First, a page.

We do a lot of financial advisory sessions between both cities - 23 last year. Before going into the clubs, my perception was that women working in strip clubs, on adult films, or in brothels make a ton of money. But the reality is that some don't. Sometimes it's slow. Some women are college graduates and are fighting off a mountain of student loans. Some are not able to work because of an illness, a pregnancy, or other life circumstances.

Adult entertainers are independent contractors and pay the club for their time on stage. There are a lot of people they have to pay out. Some don't have bank accounts. Or some don't have credit, so they can't get a car. Or they are living in weekly hotels, which is expensive. But again, they don't have credit to get their own place. Not all women in the adult industry have money problems. Some are in a great financial position. But we find many who are struggling.

The more we've learned about the industry, the more we see unmet needs. We want to be available to meet whatever needs the women have, because these are valuable women, who are often marginalized unfairly.

PS: What brought your focus to this industry? Were you a stripper?
JH: I don't have any prior experience in the adult entertainment industry. In general my husband and I have always been drawn to people who are marginalized. It's close to our hearts. Coming to Las Vegas five years ago and seeing the city and experiencing some of the things we did, it really opened up our eyes to the adult industry and how big it is. Then doing research, we found there are 100,000 women working in the adult industry in Las Vegas alone! And then looking into it further, resources and support for them, there was very little where there wasn't an agenda -- if any at all.

I wouldn't have started to learn about all of this, I wouldn't have even come to Las Vegas, except that I was asked by another organization-XXXChurch-to do hair and makeup for porn stars, dancers, and web-cammers at the Adult Video Network, the largest porn convention in the world hosted annually in Las Vegas. Each woman I met was very open. Within five minutes of spraying their hair or putting lipstick on them, they'd start telling me about their kids or talking about a client who was walking past their booth, or worried if their outfit change was cute. And it struck me how much we have in common, and how all of us women need to support each other. We need that affirmation from one another.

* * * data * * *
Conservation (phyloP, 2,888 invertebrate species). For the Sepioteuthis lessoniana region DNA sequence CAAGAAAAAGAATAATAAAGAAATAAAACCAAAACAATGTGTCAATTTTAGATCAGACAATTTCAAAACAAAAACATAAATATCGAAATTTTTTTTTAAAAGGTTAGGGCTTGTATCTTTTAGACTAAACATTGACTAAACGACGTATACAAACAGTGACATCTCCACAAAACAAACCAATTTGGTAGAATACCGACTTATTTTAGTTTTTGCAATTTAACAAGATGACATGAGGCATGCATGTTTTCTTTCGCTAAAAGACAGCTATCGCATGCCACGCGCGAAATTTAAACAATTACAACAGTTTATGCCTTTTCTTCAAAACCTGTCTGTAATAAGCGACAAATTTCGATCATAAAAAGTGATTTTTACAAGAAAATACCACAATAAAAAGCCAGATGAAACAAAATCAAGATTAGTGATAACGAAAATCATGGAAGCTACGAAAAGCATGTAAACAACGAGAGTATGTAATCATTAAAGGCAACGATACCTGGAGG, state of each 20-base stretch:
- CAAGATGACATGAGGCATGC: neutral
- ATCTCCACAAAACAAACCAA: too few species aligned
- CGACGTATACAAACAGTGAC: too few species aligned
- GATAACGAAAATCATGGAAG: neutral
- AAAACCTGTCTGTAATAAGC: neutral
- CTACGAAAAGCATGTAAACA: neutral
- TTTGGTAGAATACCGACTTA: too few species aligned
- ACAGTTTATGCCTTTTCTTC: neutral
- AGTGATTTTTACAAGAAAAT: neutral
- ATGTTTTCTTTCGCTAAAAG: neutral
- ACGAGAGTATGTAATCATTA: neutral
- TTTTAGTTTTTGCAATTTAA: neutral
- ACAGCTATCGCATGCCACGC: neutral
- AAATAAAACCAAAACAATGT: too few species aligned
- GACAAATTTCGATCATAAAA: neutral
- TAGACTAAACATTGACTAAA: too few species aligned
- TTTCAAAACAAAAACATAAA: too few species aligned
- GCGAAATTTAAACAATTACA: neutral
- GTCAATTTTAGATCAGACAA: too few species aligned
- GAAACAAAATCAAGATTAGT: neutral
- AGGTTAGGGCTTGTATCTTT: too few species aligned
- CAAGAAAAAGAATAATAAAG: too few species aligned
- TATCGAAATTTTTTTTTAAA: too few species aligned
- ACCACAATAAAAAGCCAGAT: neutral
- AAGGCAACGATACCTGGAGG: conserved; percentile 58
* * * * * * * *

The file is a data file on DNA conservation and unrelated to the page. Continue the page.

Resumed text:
Then I started going into strip clubs, again for XXXChurch, and that's when I heard more of "I need a dentist," or "I need a doctor," or "I am an independent contractor and business is slow and I don't know how I'm going to get through the week."

At least two times a night we hear, even now: "You are here for US?" Or when we did the AVN show: "No one cares about porn girls." Or at the brothels, "No one cares about us, so why would you?"

PS: You were introduced to Las Vegas by a group called XXXChurch. Is The Cupcake Girls a religious organization?
JH: No we are not. The Cupcake Girls is a nonreligious, no-strings-attached organization.

For me personally, there was an evolution in my own journey, which led to how The Cupcake Girls mission came to be what it is today. After learning about the adult industry through my initial introduction to it, it became all the more clear to me that there was a great need for support without an agenda. No agenda to convert anyone, no agenda to rescue anyone. Love is the agenda. It is hard for people to understand that -I mean -what's the catch? But that's what we're here to do.

My husband and I moved out here because we had heard some of the compassionate things that XXXChurch was doing, rebuilding women's living quarters in brothels for instance, and they would bring cupcakes into strip clubs. That is what brought us here originally. And their work was tied to religion. As we got here, they as an organization switched gears, and they moved to L.A.